L.A.’s real estate market isn’t just booming for brokers.
For home staging and interior design company Vesta Home, riding the region’s strong residential market has been like grabbing a seat on a rocket ship.
The 3-year-old company saw revenue growth of 7,237% from 2016 to 2018, giving Vernon-based Vesta Home the No. 2 spot on this year’s list of the Business Journal’s fastest growing private companies.
According to Chief Executive Julian Buckner, Vesta Home has been growing at a rate of more than 100% a year since it started in 2016 and now has roughly 115 employees to keep up with the growing demand.
The company specializes in staging for high-end homes, with a focus on L.A., Northern California, Florida and New York. In Los Angeles alone, Vesta Home is working in 750 homes with a combined inventory value of $140 million.
“We created a company that is able to service a super high-end level of real estate,” Buckner said.
Vesta Home’s secret sauce, according to Buckner, is the company’s commitment to using fresh furniture collections to stage properties.
That sets Vesta Home apart from many other companies, which use the same furniture again and again. Some even reuse furniture that’s 10 to 15 years old, Buckner said.
“I can walk into a house and within two rooms know what staging company it’s from,” said Nourmand & Associates’ Rochelle Maize. “With Vesta, they change their model so much that you can’t do that.”
Maize was No. 26 on the Business Journal’s list of top residential real estate agents with $155 million in sales in 2018. She said she has been using Vesta more.
“With Vesta, they’ve been really amazing because if you bring them in early enough in your process in the project, a lot of times they will custom make furniture for the house,” Maize said. “I’m using them more and more. They are so committed to customizing the houses, more than any company out there.”
Vesta Home comes out with three to four furniture collections a year.
“There isn’t the recognition of the furniture,” said Brett Baer, head of sales at Vesta Home. “The houses don’t look staged. They look like it came from an interior designer.”
A lot of the furniture Vesta Homes uses for staging ends up being purchased by the buyers.
“We can sell that very high-end floor model piece of furniture at a discount,” Buckner said. “We’re creating a lifestyle for people, and you can’t create that when you keep reusing furniture.”
Buckner said 15% to 20% of furniture used in staging is sold, and he thinks that number will increase.
“We are focused on that going forward,” he said. “We are working on more ways to market that furniture for sale. It’s going to be a big push going forward.”
The company operates on a business- to-business model, working with developers or listing agents. Buckner said 28 of the top 30 agents in Southern California — ranked by sales volume according to lists published by outlets such as the Real Deal and Hollywood Reporter — use the company’s services. Vesta home charges a flat fee for the first three months and a monthly fee thereafter.
A fast start
Buckner came to Vesta Home by way of Showroom Inc., a tech company that enables interior designers to create their own branded furniture.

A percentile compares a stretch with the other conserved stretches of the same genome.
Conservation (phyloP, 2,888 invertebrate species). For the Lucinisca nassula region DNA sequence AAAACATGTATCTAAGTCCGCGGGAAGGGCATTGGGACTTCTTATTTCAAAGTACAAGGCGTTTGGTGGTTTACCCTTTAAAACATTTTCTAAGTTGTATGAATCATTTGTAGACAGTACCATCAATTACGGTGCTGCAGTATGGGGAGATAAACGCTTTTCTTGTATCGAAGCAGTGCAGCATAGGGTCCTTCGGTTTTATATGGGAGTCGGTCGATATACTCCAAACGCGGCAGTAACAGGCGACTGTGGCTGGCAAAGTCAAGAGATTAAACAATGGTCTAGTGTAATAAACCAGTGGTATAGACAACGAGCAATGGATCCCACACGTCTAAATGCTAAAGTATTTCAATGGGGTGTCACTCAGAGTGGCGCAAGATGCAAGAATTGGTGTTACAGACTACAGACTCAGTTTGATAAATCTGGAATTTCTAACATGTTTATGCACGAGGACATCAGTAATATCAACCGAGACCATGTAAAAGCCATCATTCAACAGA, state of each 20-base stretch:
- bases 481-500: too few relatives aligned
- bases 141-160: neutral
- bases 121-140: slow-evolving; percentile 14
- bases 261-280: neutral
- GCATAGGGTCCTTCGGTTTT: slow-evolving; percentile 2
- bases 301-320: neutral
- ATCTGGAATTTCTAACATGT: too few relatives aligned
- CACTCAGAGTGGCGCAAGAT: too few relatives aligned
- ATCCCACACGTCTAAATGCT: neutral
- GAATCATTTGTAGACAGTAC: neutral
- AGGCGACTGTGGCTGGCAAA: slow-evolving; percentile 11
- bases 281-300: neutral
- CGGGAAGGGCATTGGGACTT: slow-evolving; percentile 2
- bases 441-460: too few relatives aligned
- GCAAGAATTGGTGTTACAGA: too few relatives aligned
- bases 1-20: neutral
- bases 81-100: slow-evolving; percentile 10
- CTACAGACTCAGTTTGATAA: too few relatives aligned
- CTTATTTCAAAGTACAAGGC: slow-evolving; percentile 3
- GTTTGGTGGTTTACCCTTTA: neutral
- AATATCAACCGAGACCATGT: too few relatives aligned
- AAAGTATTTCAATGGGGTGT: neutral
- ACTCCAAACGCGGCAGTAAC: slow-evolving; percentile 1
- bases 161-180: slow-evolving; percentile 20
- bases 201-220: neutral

In August 2016, Vesta Home was launched as a subsidiary of Showroom.
The software side of the business didn’t work out, though, and Showroom narrowly staved off bankruptcy, according to Buckner.
In 2018, Buckner purchased the Vesta Home portion of Showroom’s business and has been growing it ever since.
Baer is a veteran of the home staging industry. For more than a decade he worked with his aunt, Meridith Baer, at Meridith Baer Home.
Brett Baer, his sister, Jaime Morse, and her husband, Caleb Morse, are in an ongoing legal feud with Meridith Baer Home. The company alleges that the trio stole staging property, trade secrets, and clients, and brought them to Vesta Home.
Brett Baer and the Morses have filed a countersuit. Brett Baer declined to comment on the lawsuits.
Buckner said Vesta Home had become a “victim of its own success.”
“When we launched this company built on the shoulders of giants, we saw how others were doing this and how others were innovating and we came up with a different strategy for it,” Buckner said. “We turned it upside down with our design. For the incumbent player who had been in that space, it created some resentment.”
Vesta Home doesn’t just do home staging. Earlier this year, the company launched a private design arm, which Buckner expects to grow.
The company is also launching dedicated operations in San Francisco and New York.
Additionally, it is looking at a retail furniture brand that would be direct to consumer.
Meanwhile, the company is continuing its core staging business, growing its reach and investing in new design.
“We are constantly innovating our design,” Bauer said. “We want to look different year in and year out.”
For brokers, the need for staging is not going away anytime soon.
“It’s one of the most important things (in selling a home),” said Tami Halton Pardee, owner of Halton Pardee & Partners Inc. and No. 3 on the Business Journal’s list of top residential real estate agents with $482 million in sales in 2018. “Staging is really important. The return on investment is important for the seller.”
Maize said homes can sell for 17% more if staged and often sell faster.
Pardee similarly said well-staged homes can sell for 7% to 13% more than their counterparts and move 20% faster.
Both agents say staged houses generate those results because many buyers are now younger and want to see what a home could look like before they buy.
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